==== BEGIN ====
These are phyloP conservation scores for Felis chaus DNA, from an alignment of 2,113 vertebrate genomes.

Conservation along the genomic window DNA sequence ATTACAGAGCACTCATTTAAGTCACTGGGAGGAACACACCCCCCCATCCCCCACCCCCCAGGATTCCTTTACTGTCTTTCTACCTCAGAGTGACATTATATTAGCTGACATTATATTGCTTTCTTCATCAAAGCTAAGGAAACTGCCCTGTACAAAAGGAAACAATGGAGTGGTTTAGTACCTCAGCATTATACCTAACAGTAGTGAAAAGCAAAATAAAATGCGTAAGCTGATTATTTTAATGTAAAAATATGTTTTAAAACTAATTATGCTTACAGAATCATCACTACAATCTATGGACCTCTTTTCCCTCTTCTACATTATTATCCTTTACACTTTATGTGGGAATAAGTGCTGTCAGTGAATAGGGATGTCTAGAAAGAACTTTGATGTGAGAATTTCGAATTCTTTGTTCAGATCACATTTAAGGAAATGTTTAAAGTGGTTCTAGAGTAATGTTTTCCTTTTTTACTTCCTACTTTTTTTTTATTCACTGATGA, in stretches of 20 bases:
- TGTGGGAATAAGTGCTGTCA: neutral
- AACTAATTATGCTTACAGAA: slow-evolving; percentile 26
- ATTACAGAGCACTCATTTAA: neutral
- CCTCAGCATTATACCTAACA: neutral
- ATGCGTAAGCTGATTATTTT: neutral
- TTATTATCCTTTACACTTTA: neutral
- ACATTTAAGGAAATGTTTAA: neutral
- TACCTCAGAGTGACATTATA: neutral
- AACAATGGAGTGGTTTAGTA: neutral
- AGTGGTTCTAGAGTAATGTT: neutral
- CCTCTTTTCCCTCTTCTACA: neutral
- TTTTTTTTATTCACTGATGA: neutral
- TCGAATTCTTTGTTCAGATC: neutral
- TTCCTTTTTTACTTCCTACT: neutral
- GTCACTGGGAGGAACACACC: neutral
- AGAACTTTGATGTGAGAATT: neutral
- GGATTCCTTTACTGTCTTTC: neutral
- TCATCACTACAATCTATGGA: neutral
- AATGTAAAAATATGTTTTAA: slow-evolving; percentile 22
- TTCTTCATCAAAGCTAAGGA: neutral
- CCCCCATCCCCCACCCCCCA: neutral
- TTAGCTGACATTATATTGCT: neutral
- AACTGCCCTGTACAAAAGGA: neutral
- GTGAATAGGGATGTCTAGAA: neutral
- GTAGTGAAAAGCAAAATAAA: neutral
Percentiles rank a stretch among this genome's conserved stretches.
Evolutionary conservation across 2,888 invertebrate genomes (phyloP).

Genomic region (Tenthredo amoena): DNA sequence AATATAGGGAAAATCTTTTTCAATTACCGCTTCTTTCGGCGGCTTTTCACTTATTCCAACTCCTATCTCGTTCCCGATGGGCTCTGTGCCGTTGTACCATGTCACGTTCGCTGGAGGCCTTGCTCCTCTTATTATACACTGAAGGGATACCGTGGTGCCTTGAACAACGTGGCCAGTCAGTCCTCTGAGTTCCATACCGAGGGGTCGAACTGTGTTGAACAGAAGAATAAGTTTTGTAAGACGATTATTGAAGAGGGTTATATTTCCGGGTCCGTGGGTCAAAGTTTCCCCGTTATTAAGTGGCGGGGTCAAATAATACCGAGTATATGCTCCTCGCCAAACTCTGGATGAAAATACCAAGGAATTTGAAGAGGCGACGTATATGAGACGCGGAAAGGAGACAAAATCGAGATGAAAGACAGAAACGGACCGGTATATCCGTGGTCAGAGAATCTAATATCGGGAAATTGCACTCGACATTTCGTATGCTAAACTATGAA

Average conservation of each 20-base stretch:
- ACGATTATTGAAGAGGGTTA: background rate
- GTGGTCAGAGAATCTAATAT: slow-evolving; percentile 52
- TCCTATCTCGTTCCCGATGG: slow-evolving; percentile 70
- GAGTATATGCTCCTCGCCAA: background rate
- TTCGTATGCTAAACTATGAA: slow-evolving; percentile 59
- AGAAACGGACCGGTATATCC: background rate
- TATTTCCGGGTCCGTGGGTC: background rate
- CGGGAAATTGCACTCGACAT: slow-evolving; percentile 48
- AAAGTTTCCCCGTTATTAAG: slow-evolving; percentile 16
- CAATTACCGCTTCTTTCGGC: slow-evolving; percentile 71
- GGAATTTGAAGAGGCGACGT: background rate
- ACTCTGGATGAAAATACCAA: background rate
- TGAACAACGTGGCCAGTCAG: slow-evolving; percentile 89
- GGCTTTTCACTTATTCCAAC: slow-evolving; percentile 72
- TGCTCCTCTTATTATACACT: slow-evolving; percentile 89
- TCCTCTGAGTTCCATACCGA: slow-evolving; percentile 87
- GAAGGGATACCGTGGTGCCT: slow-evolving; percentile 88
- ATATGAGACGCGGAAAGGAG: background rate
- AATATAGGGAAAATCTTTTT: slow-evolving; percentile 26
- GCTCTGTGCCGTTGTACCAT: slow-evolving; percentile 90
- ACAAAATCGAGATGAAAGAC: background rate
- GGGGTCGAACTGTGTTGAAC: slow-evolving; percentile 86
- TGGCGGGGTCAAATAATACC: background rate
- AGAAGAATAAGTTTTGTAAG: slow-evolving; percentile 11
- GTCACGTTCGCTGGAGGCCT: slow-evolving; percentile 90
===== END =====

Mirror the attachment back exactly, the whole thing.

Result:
These are phyloP conservation scores for Felis chaus DNA, from an alignment of 2,113 vertebrate genomes.

Conservation along the genomic window DNA sequence ATTACAGAGCACTCATTTAAGTCACTGGGAGGAACACACCCCCCCATCCCCCACCCCCCAGGATTCCTTTACTGTCTTTCTACCTCAGAGTGACATTATATTAGCTGACATTATATTGCTTTCTTCATCAAAGCTAAGGAAACTGCCCTGTACAAAAGGAAACAATGGAGTGGTTTAGTACCTCAGCATTATACCTAACAGTAGTGAAAAGCAAAATAAAATGCGTAAGCTGATTATTTTAATGTAAAAATATGTTTTAAAACTAATTATGCTTACAGAATCATCACTACAATCTATGGACCTCTTTTCCCTCTTCTACATTATTATCCTTTACACTTTATGTGGGAATAAGTGCTGTCAGTGAATAGGGATGTCTAGAAAGAACTTTGATGTGAGAATTTCGAATTCTTTGTTCAGATCACATTTAAGGAAATGTTTAAAGTGGTTCTAGAGTAATGTTTTCCTTTTTTACTTCCTACTTTTTTTTTATTCACTGATGA, in stretches of 20 bases:
- TGTGGGAATAAGTGCTGTCA: neutral
- AACTAATTATGCTTACAGAA: slow-evolving; percentile 26
- ATTACAGAGCACTCATTTAA: neutral
- CCTCAGCATTATACCTAACA: neutral
- ATGCGTAAGCTGATTATTTT: neutral
- TTATTATCCTTTACACTTTA: neutral
- ACATTTAAGGAAATGTTTAA: neutral
- TACCTCAGAGTGACATTATA: neutral
- AACAATGGAGTGGTTTAGTA: neutral
- AGTGGTTCTAGAGTAATGTT: neutral
- CCTCTTTTCCCTCTTCTACA: neutral
- TTTTTTTTATTCACTGATGA: neutral
- TCGAATTCTTTGTTCAGATC: neutral
- TTCCTTTTTTACTTCCTACT: neutral
- GTCACTGGGAGGAACACACC: neutral
- AGAACTTTGATGTGAGAATT: neutral
- GGATTCCTTTACTGTCTTTC: neutral
- TCATCACTACAATCTATGGA: neutral
- AATGTAAAAATATGTTTTAA: slow-evolving; percentile 22
- TTCTTCATCAAAGCTAAGGA: neutral
- CCCCCATCCCCCACCCCCCA: neutral
- TTAGCTGACATTATATTGCT: neutral
- AACTGCCCTGTACAAAAGGA: neutral
- GTGAATAGGGATGTCTAGAA: neutral
- GTAGTGAAAAGCAAAATAAA: neutral
Percentiles rank a stretch among this genome's conserved stretches.
Evolutionary conservation across 2,888 invertebrate genomes (phyloP).

Genomic region (Tenthredo amoena): DNA sequence AATATAGGGAAAATCTTTTTCAATTACCGCTTCTTTCGGCGGCTTTTCACTTATTCCAACTCCTATCTCGTTCCCGATGGGCTCTGTGCCGTTGTACCATGTCACGTTCGCTGGAGGCCTTGCTCCTCTTATTATACACTGAAGGGATACCGTGGTGCCTTGAACAACGTGGCCAGTCAGTCCTCTGAGTTCCATACCGAGGGGTCGAACTGTGTTGAACAGAAGAATAAGTTTTGTAAGACGATTATTGAAGAGGGTTATATTTCCGGGTCCGTGGGTCAAAGTTTCCCCGTTATTAAGTGGCGGGGTCAAATAATACCGAGTATATGCTCCTCGCCAAACTCTGGATGAAAATACCAAGGAATTTGAAGAGGCGACGTATATGAGACGCGGAAAGGAGACAAAATCGAGATGAAAGACAGAAACGGACCGGTATATCCGTGGTCAGAGAATCTAATATCGGGAAATTGCACTCGACATTTCGTATGCTAAACTATGAA

Average conservation of each 20-base stretch:
- ACGATTATTGAAGAGGGTTA: background rate
- GTGGTCAGAGAATCTAATAT: slow-evolving; percentile 52
- TCCTATCTCGTTCCCGATGG: slow-evolving; percentile 70
- GAGTATATGCTCCTCGCCAA: background rate
- TTCGTATGCTAAACTATGAA: slow-evolving; percentile 59
- AGAAACGGACCGGTATATCC: background rate
- TATTTCCGGGTCCGTGGGTC: background rate
- CGGGAAATTGCACTCGACAT: slow-evolving; percentile 48
- AAAGTTTCCCCGTTATTAAG: slow-evolving; percentile 16
- CAATTACCGCTTCTTTCGGC: slow-evolving; percentile 71
- GGAATTTGAAGAGGCGACGT: background rate
- ACTCTGGATGAAAATACCAA: background rate
- TGAACAACGTGGCCAGTCAG: slow-evolving; percentile 89
- GGCTTTTCACTTATTCCAAC: slow-evolving; percentile 72
- TGCTCCTCTTATTATACACT: slow-evolving; percentile 89
- TCCTCTGAGTTCCATACCGA: slow-evolving; percentile 87
- GAAGGGATACCGTGGTGCCT: slow-evolving; percentile 88
- ATATGAGACGCGGAAAGGAG: background rate
- AATATAGGGAAAATCTTTTT: slow-evolving; percentile 26
- GCTCTGTGCCGTTGTACCAT: slow-evolving; percentile 90
- ACAAAATCGAGATGAAAGAC: background rate
- GGGGTCGAACTGTGTTGAAC: slow-evolving; percentile 86
- TGGCGGGGTCAAATAATACC: background rate
- AGAAGAATAAGTTTTGTAAG: slow-evolving; percentile 11
- GTCACGTTCGCTGGAGGCCT: slow-evolving; percentile 90